How are Employers Retaining Millennials?

Employees change jobs for many reasons, and Millennials are no different. Better working conditions, higher salaries and enticing benefits, greater opportunities for advancement and career development, a healthy work/life balance. A study last year conducted by RecruitiFi found that while 83% of employed Millennials aged 22 to 35 understood that job hopping can look bad on a resume, 86% still said that would not stop them from changing positions.

Study respondents also reported they would leave their current employer to pursue a completely different career path (37%), take a job with a competitor (25%) and/or relocate to try living in a different city (22%). Other surveys have found that many Millennials aspire to leadership positions and consider employee growth and well-being as top priorities.

In response, some companies are reducing turnover by focusing on their employees’ preferences. Google widely advertises its emphasis on successful teams and meaningful work over its more eye catching perks like free meals and massages. Mary Barra is promoting the long-term career development of her GM employees. Search engine results for “retaining Millennial workers” repeat the same ideas. Highlight meaning and purpose. Promote socialization and mentoring. Offer unique rewards and fair treatment.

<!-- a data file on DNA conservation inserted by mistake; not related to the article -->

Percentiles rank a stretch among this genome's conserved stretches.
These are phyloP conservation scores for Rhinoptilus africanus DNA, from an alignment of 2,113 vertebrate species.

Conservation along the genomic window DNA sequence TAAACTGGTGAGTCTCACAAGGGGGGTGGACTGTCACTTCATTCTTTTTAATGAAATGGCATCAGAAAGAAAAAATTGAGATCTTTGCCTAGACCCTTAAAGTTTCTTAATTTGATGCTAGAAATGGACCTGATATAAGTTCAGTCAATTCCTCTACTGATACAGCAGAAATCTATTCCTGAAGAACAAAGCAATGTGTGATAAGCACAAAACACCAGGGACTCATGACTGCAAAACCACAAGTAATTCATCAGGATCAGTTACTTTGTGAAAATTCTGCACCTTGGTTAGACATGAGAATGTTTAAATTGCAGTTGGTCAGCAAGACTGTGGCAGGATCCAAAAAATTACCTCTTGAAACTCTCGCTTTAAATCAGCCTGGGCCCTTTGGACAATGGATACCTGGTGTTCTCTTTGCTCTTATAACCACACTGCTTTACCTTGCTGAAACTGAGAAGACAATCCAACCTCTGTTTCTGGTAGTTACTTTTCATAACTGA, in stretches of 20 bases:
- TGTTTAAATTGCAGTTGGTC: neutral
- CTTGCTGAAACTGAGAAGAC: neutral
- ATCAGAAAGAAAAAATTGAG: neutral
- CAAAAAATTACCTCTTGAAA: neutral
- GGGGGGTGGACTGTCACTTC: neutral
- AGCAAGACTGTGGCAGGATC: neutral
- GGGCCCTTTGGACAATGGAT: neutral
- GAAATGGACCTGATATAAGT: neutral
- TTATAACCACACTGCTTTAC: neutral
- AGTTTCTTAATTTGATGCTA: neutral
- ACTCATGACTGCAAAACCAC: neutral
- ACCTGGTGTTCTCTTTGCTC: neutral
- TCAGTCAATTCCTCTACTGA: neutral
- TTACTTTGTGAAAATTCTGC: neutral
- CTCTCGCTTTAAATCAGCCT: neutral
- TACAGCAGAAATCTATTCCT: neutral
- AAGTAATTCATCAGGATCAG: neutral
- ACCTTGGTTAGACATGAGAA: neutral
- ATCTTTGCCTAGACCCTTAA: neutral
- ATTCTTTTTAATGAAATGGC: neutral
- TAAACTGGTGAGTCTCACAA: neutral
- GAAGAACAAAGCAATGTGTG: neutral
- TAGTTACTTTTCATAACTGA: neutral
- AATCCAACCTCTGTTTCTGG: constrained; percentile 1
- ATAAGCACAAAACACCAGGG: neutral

Retaining Millennials and the Role of Talent Acquisition

Talent acquisitions leaders need to focus on sourcing quality candidates. But they should keep retention strategies in mind during this process, and should maintain active involvement in the retention of existing employees. Internal promotions, employee referral programs, employee growth and development initiatives, and employer branding can all be used to reduce turnover.

In fact, any aspects of your recruitment strategies that lead to increases in employee satisfaction and loyalty should be emphasized. Does your organization actively support equality and diversity in the workplace? Do you offer regular training and courses to expand employee skills? Is there a clear path to advancement within your company? If you answered yes to any of these, you should be promoting these ideas through your recruitment methods. And you should continue to promote them internally.

Instead of looking at Millennial workers as job-hopping, self-serving candidates with short attention spans, we should really treat them like any other employee. After all, they want what you want. A sense of purpose within a fair and transparent workplace that focuses on their continued growth as a member of the team. And a competitive salary package to boot.

Candidates are consumers, and providing them with a consumer-quality experience will go a long way when few others are. Read our new eBook, “The Talent Acquisition Leader’s Guide to the New Candidate Journey” to learn more about the topic of recruiting and retaining millennials and what to do about it.